TaoTeaKing wrote:Still i have no real answer from someone directly equipped with first hand knowledge, but some people where answering to this question wich i asked as well at the reddit tea.
https://www.reddit.com/r/tea/comments/5b60vc/question_about_a_detail_in_some_forms_of_chao/

the best answer was this one...
The guy in the video says the second bowl can be cold or hot water. It used to tweak the intensity of the brew. I've seen many Chaozhou people steep, but never saw they use this second bowl. Perhaps because it wasn't in Chaozhou, will for sure check next time in Chaozhou :)


Still would be glad if someone could elaborate this a bit more :)



been travelling :)

coincidentally.. the guy you posted the youtube video with the japanese translator.. from his voice it sounds like ye han zhong..

and another caveat.. chaozhou gongfu tea has many different "sects" and "lineages", schools of thought etc, so what you may see from one brewer, may differ from another brewer etc.

let me just solve your question.. by giving you this link on CZ gf tea in the style of Ye hanzhong

http://www.dyee.org/bbs/thread-527011-1-1.html

where you can see...

: 【壹】让茶汤更柔滑
秘密武器:冷水
使用方法:正常冲点、淋罐,在准备出汤之前,用茶巾包住小壶,使用巧劲微微振动(非抖壶)一下壶,幅度不是很大,然后将泡茶壶在盛放了冷水中的壶承之中移转1-2圈,让冷水没过壶身1/2~2/3左右。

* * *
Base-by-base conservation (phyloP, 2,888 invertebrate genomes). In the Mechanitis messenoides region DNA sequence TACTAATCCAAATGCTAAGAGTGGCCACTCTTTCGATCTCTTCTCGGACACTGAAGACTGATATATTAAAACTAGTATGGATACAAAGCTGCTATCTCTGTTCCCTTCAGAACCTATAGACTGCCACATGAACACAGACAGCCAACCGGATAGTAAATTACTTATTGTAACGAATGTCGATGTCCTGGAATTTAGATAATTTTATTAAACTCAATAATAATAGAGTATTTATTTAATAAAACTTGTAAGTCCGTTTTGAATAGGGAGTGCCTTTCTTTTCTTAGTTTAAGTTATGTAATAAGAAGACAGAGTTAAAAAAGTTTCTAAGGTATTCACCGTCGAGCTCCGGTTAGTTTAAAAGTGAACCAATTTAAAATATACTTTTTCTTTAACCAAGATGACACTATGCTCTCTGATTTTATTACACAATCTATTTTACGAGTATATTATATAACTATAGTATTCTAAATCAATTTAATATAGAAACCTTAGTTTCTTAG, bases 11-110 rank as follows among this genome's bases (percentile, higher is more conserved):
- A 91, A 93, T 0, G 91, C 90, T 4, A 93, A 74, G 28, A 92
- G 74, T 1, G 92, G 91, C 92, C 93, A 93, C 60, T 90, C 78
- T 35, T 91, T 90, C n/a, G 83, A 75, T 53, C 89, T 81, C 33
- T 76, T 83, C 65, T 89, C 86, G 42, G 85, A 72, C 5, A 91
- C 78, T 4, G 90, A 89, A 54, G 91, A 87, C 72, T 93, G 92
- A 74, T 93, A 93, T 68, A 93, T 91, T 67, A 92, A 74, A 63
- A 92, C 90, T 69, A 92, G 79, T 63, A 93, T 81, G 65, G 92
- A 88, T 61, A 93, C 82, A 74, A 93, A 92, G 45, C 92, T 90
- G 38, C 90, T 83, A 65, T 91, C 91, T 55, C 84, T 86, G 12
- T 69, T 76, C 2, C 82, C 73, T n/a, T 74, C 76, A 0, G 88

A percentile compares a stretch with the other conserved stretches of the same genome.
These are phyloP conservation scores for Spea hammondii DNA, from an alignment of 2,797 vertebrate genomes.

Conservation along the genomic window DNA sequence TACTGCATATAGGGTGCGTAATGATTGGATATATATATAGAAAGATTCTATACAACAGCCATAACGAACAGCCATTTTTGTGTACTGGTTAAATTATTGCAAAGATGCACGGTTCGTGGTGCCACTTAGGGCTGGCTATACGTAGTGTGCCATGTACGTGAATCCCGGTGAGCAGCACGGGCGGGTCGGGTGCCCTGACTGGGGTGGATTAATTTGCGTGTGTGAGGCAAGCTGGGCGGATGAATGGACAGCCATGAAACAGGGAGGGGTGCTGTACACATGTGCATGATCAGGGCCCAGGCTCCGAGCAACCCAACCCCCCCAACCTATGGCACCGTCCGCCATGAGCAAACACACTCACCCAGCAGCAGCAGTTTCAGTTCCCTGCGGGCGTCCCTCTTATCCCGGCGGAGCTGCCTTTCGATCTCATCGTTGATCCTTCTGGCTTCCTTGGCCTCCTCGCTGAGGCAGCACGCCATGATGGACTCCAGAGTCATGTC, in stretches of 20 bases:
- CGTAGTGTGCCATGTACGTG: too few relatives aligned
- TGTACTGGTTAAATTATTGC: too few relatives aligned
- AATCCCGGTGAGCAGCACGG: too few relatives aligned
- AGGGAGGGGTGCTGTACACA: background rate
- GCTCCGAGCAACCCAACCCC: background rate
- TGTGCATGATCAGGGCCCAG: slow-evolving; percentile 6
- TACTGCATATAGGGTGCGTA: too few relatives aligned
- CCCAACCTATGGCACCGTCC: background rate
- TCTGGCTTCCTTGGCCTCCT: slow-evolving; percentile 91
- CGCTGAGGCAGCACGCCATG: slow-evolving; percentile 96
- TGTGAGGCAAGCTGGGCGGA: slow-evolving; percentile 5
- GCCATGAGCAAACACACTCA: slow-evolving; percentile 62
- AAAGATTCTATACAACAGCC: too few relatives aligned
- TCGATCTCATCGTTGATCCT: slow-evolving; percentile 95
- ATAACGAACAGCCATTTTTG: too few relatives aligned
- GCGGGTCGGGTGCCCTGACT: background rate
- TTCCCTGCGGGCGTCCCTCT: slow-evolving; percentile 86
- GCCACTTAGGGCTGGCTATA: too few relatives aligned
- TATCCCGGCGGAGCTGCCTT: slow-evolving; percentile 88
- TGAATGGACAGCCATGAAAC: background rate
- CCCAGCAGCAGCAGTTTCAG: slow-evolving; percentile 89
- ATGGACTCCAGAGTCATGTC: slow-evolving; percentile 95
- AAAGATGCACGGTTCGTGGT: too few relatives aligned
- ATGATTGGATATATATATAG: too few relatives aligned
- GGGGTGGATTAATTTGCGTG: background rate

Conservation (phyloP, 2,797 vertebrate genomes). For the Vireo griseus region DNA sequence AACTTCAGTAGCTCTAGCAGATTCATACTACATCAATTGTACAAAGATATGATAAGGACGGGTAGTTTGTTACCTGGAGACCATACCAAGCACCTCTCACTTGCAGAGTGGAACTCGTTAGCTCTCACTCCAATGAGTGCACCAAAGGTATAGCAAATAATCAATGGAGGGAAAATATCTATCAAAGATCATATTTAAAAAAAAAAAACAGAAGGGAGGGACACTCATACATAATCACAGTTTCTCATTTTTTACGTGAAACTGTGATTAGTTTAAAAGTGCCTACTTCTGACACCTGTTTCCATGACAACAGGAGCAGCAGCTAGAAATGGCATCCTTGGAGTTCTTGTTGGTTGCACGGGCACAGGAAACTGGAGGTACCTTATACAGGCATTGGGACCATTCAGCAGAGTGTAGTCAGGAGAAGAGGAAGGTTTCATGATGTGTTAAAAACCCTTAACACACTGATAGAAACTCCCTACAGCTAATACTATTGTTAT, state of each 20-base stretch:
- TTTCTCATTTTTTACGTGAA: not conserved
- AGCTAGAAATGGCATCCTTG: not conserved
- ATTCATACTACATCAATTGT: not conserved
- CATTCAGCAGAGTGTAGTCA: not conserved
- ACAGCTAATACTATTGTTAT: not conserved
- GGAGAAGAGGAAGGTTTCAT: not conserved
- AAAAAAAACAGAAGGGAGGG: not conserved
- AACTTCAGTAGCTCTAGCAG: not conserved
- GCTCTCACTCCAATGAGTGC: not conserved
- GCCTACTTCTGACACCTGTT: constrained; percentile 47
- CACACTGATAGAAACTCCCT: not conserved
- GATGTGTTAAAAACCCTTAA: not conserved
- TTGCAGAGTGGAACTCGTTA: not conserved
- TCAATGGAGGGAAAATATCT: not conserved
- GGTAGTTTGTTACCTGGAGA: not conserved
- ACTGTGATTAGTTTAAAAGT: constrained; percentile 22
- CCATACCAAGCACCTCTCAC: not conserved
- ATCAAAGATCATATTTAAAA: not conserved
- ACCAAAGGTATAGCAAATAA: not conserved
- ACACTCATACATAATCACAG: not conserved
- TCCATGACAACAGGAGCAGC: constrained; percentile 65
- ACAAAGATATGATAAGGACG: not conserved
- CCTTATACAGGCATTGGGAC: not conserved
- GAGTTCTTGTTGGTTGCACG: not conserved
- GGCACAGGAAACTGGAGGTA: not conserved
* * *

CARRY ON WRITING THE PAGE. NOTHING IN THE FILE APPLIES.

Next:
真实可信:★ ★ ★ ★ ★ (√)
易玩程度:★ ★ ☆ ☆ ☆ (茶友会推荐)
丛嘉解密:微微振动小壶时,使壶内部的水有了一个微循环,较之正常情况下在同样浸泡时间内,茶叶内含物质被更多地释放出来;通过冷水壶承中的移转动作,让茶壶快速降温,茶叶内含物质释放的就慢了,并压制了涩味的浸出。

which means, to allow the tea brew to be softer and smoother, you can dip the pot into cold water and shake it a bit before dispencing

or
【贰】让茶汤更浓厚
秘密武器:热水
使用方法:在经过多次冲泡之后,茶汤变淡变寡的情况下,正常冲点、淋罐,并将热水注满壶承,让泡茶壶浸泡在热水中,再行出汤。增加茶汤的浓度与厚度。
真实可信:★ ★ ★ ★ ★ (√)
易玩程度:★ ★ ★ ★ ★ (茶友会推荐)

where the use of hot water will aid in creating a stronger brew

from your blogpost you also mentioned "vibro" as described by Teaism in his write up, that is a real, legit and valid method. but it requires skill and sufficient experience in understanding the brew/process.

i've tried the cold water method several times, it works, but i stopped after one of my 60's shuiping tea pots started getting damaged by the cold shock

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Re: Chao Zhou style Kung Fu Cha

Postby TaoTeaKing » Nov 7th, '16, 15:08

dear kyarazen,
thank you very much, that is exactly the answer wich i was looking for.
Interesting... maybe i will try it out one day, but primarily my childlike curiosity is now stilled.

It i really a great feeling that via the web there is this precious possibility ... to get in touch with experts like you quite easy... :)

Hope you had a nice travel time.

Here, by the way my setup for this evening...

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Re: Chao Zhou style Kung Fu Cha

Postby TaoTeaKing » Nov 7th, '16, 15:11

PS: the pictures (and texts via google translate) are also very very cool, wow! Thank you again :) :idea: